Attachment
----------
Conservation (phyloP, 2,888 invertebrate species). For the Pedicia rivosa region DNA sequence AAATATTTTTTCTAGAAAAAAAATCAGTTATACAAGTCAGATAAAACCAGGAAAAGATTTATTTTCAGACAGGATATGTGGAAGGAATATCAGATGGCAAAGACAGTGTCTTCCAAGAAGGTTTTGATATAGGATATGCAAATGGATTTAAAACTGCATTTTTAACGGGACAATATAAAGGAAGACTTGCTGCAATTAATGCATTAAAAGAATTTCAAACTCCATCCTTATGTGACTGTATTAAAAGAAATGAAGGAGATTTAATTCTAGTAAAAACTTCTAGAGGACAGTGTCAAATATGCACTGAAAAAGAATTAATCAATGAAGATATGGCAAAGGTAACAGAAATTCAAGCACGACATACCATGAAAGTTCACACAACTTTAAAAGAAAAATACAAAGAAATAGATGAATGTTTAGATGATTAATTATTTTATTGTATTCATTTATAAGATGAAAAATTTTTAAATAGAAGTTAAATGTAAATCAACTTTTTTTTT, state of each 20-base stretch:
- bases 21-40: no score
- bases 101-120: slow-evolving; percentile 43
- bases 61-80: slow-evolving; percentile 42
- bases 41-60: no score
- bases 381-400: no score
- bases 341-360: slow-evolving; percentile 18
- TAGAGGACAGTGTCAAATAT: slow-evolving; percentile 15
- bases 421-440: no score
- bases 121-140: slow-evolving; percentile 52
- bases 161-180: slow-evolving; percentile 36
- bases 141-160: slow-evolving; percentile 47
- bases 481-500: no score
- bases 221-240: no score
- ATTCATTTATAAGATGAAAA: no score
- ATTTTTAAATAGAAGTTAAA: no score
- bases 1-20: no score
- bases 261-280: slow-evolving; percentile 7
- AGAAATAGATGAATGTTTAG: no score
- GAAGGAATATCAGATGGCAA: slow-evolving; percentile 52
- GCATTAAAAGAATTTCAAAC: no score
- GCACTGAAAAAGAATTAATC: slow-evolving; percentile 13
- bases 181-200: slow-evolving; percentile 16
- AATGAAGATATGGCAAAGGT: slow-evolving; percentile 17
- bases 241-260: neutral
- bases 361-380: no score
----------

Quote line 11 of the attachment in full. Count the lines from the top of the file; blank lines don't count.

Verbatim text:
- bases 161-180: slow-evolving; percentile 36